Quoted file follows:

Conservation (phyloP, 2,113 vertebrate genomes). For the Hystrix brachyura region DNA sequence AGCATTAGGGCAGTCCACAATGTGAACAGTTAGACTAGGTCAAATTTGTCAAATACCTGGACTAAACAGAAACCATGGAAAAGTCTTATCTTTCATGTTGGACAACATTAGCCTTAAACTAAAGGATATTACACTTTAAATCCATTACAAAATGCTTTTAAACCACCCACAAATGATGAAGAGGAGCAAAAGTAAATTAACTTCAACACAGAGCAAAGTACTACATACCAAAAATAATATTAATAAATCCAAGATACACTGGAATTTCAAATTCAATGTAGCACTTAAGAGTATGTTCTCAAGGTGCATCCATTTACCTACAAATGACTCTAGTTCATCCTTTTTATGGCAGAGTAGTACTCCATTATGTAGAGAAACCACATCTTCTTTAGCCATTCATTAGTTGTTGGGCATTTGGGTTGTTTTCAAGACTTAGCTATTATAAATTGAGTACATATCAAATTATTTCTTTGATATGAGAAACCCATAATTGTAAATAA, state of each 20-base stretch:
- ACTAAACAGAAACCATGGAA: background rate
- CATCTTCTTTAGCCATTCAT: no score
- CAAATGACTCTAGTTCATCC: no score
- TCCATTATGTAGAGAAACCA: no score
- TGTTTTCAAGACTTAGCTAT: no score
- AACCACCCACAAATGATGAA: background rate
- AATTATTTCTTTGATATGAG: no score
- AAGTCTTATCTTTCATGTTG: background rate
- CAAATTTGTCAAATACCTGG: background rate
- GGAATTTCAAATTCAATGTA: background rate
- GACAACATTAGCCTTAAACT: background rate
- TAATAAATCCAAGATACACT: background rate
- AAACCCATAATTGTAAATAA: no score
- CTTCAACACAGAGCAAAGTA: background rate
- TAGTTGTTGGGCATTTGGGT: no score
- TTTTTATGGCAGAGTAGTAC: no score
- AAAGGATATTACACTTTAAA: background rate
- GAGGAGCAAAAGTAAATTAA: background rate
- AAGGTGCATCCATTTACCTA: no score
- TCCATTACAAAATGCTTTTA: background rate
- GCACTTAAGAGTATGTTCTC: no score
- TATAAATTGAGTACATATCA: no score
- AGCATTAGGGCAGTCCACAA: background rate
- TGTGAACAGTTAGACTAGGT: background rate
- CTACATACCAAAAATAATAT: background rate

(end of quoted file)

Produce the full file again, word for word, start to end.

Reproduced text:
Conservation (phyloP, 2,113 vertebrate genomes). For the Hystrix brachyura region DNA sequence AGCATTAGGGCAGTCCACAATGTGAACAGTTAGACTAGGTCAAATTTGTCAAATACCTGGACTAAACAGAAACCATGGAAAAGTCTTATCTTTCATGTTGGACAACATTAGCCTTAAACTAAAGGATATTACACTTTAAATCCATTACAAAATGCTTTTAAACCACCCACAAATGATGAAGAGGAGCAAAAGTAAATTAACTTCAACACAGAGCAAAGTACTACATACCAAAAATAATATTAATAAATCCAAGATACACTGGAATTTCAAATTCAATGTAGCACTTAAGAGTATGTTCTCAAGGTGCATCCATTTACCTACAAATGACTCTAGTTCATCCTTTTTATGGCAGAGTAGTACTCCATTATGTAGAGAAACCACATCTTCTTTAGCCATTCATTAGTTGTTGGGCATTTGGGTTGTTTTCAAGACTTAGCTATTATAAATTGAGTACATATCAAATTATTTCTTTGATATGAGAAACCCATAATTGTAAATAA, state of each 20-base stretch:
- ACTAAACAGAAACCATGGAA: background rate
- CATCTTCTTTAGCCATTCAT: no score
- CAAATGACTCTAGTTCATCC: no score
- TCCATTATGTAGAGAAACCA: no score
- TGTTTTCAAGACTTAGCTAT: no score
- AACCACCCACAAATGATGAA: background rate
- AATTATTTCTTTGATATGAG: no score
- AAGTCTTATCTTTCATGTTG: background rate
- CAAATTTGTCAAATACCTGG: background rate
- GGAATTTCAAATTCAATGTA: background rate
- GACAACATTAGCCTTAAACT: background rate
- TAATAAATCCAAGATACACT: background rate
- AAACCCATAATTGTAAATAA: no score
- CTTCAACACAGAGCAAAGTA: background rate
- TAGTTGTTGGGCATTTGGGT: no score
- TTTTTATGGCAGAGTAGTAC: no score
- AAAGGATATTACACTTTAAA: background rate
- GAGGAGCAAAAGTAAATTAA: background rate
- AAGGTGCATCCATTTACCTA: no score
- TCCATTACAAAATGCTTTTA: background rate
- GCACTTAAGAGTATGTTCTC: no score
- TATAAATTGAGTACATATCA: no score
- AGCATTAGGGCAGTCCACAA: background rate
- TGTGAACAGTTAGACTAGGT: background rate
- CTACATACCAAAAATAATAT: background rate